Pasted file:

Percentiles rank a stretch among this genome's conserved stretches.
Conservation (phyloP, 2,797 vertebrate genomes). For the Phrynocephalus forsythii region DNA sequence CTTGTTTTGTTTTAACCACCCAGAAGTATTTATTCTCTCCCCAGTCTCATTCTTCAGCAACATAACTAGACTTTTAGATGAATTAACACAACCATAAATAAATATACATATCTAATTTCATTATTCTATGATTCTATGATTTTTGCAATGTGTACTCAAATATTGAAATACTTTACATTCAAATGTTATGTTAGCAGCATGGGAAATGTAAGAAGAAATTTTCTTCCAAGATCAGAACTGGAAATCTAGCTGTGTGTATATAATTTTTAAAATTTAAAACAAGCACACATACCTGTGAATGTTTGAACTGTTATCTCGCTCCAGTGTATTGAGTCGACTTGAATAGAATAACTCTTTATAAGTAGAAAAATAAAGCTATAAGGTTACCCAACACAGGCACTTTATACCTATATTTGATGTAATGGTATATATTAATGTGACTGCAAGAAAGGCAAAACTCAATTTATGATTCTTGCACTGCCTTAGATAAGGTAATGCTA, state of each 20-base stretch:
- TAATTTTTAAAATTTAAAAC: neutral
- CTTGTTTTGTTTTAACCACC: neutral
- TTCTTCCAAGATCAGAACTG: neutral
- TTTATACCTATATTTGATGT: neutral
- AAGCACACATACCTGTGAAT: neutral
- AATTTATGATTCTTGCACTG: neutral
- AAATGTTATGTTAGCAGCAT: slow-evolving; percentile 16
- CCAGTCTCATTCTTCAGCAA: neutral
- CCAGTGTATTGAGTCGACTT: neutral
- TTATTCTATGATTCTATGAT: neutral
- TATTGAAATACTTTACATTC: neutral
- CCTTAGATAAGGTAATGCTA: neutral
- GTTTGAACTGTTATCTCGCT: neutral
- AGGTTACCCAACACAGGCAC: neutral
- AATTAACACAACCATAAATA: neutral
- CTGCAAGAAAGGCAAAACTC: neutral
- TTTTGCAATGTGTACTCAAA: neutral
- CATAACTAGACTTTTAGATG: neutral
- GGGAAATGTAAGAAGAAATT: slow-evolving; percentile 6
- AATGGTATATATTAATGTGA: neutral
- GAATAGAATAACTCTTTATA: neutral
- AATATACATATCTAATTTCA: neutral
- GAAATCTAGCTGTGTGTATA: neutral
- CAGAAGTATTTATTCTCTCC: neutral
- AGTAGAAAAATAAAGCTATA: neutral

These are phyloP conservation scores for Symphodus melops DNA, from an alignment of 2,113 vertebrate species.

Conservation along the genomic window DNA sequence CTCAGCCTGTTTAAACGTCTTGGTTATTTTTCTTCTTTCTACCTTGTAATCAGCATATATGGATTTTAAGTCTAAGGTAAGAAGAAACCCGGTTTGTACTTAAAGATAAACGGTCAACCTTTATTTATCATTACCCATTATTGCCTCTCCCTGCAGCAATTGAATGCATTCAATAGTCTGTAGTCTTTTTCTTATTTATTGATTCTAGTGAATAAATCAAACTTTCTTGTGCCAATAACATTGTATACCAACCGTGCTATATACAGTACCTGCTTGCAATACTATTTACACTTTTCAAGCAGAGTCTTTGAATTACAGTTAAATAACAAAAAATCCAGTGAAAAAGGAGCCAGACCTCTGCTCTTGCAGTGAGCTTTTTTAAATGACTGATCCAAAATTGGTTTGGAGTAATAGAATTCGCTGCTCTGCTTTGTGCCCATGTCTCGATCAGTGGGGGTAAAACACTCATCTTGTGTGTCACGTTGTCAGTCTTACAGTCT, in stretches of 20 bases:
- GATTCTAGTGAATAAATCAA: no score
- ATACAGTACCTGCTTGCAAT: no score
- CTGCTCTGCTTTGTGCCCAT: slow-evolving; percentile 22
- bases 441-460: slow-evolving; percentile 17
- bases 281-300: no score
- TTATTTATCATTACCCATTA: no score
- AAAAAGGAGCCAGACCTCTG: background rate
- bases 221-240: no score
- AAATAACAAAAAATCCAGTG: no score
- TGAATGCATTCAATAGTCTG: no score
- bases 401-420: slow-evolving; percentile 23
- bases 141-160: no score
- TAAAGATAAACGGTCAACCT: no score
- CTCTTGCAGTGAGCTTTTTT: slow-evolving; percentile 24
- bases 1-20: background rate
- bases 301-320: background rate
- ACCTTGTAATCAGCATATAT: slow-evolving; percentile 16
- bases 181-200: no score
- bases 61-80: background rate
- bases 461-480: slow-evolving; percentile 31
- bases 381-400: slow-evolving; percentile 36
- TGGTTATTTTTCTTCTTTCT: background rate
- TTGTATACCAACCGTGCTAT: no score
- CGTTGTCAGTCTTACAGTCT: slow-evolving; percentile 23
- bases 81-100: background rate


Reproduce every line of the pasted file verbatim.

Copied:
Percentiles rank a stretch among this genome's conserved stretches.
Conservation (phyloP, 2,797 vertebrate genomes). For the Phrynocephalus forsythii region DNA sequence CTTGTTTTGTTTTAACCACCCAGAAGTATTTATTCTCTCCCCAGTCTCATTCTTCAGCAACATAACTAGACTTTTAGATGAATTAACACAACCATAAATAAATATACATATCTAATTTCATTATTCTATGATTCTATGATTTTTGCAATGTGTACTCAAATATTGAAATACTTTACATTCAAATGTTATGTTAGCAGCATGGGAAATGTAAGAAGAAATTTTCTTCCAAGATCAGAACTGGAAATCTAGCTGTGTGTATATAATTTTTAAAATTTAAAACAAGCACACATACCTGTGAATGTTTGAACTGTTATCTCGCTCCAGTGTATTGAGTCGACTTGAATAGAATAACTCTTTATAAGTAGAAAAATAAAGCTATAAGGTTACCCAACACAGGCACTTTATACCTATATTTGATGTAATGGTATATATTAATGTGACTGCAAGAAAGGCAAAACTCAATTTATGATTCTTGCACTGCCTTAGATAAGGTAATGCTA, state of each 20-base stretch:
- TAATTTTTAAAATTTAAAAC: neutral
- CTTGTTTTGTTTTAACCACC: neutral
- TTCTTCCAAGATCAGAACTG: neutral
- TTTATACCTATATTTGATGT: neutral
- AAGCACACATACCTGTGAAT: neutral
- AATTTATGATTCTTGCACTG: neutral
- AAATGTTATGTTAGCAGCAT: slow-evolving; percentile 16
- CCAGTCTCATTCTTCAGCAA: neutral
- CCAGTGTATTGAGTCGACTT: neutral
- TTATTCTATGATTCTATGAT: neutral
- TATTGAAATACTTTACATTC: neutral
- CCTTAGATAAGGTAATGCTA: neutral
- GTTTGAACTGTTATCTCGCT: neutral
- AGGTTACCCAACACAGGCAC: neutral
- AATTAACACAACCATAAATA: neutral
- CTGCAAGAAAGGCAAAACTC: neutral
- TTTTGCAATGTGTACTCAAA: neutral
- CATAACTAGACTTTTAGATG: neutral
- GGGAAATGTAAGAAGAAATT: slow-evolving; percentile 6
- AATGGTATATATTAATGTGA: neutral
- GAATAGAATAACTCTTTATA: neutral
- AATATACATATCTAATTTCA: neutral
- GAAATCTAGCTGTGTGTATA: neutral
- CAGAAGTATTTATTCTCTCC: neutral
- AGTAGAAAAATAAAGCTATA: neutral

These are phyloP conservation scores for Symphodus melops DNA, from an alignment of 2,113 vertebrate species.

Conservation along the genomic window DNA sequence CTCAGCCTGTTTAAACGTCTTGGTTATTTTTCTTCTTTCTACCTTGTAATCAGCATATATGGATTTTAAGTCTAAGGTAAGAAGAAACCCGGTTTGTACTTAAAGATAAACGGTCAACCTTTATTTATCATTACCCATTATTGCCTCTCCCTGCAGCAATTGAATGCATTCAATAGTCTGTAGTCTTTTTCTTATTTATTGATTCTAGTGAATAAATCAAACTTTCTTGTGCCAATAACATTGTATACCAACCGTGCTATATACAGTACCTGCTTGCAATACTATTTACACTTTTCAAGCAGAGTCTTTGAATTACAGTTAAATAACAAAAAATCCAGTGAAAAAGGAGCCAGACCTCTGCTCTTGCAGTGAGCTTTTTTAAATGACTGATCCAAAATTGGTTTGGAGTAATAGAATTCGCTGCTCTGCTTTGTGCCCATGTCTCGATCAGTGGGGGTAAAACACTCATCTTGTGTGTCACGTTGTCAGTCTTACAGTCT, in stretches of 20 bases:
- GATTCTAGTGAATAAATCAA: no score
- ATACAGTACCTGCTTGCAAT: no score
- CTGCTCTGCTTTGTGCCCAT: slow-evolving; percentile 22
- bases 441-460: slow-evolving; percentile 17
- bases 281-300: no score
- TTATTTATCATTACCCATTA: no score
- AAAAAGGAGCCAGACCTCTG: background rate
- bases 221-240: no score
- AAATAACAAAAAATCCAGTG: no score
- TGAATGCATTCAATAGTCTG: no score
- bases 401-420: slow-evolving; percentile 23
- bases 141-160: no score
- TAAAGATAAACGGTCAACCT: no score
- CTCTTGCAGTGAGCTTTTTT: slow-evolving; percentile 24
- bases 1-20: background rate
- bases 301-320: background rate
- ACCTTGTAATCAGCATATAT: slow-evolving; percentile 16
- bases 181-200: no score
- bases 61-80: background rate
- bases 461-480: slow-evolving; percentile 31
- bases 381-400: slow-evolving; percentile 36
- TGGTTATTTTTCTTCTTTCT: background rate
- TTGTATACCAACCGTGCTAT: no score
- CGTTGTCAGTCTTACAGTCT: slow-evolving; percentile 23
- bases 81-100: background rate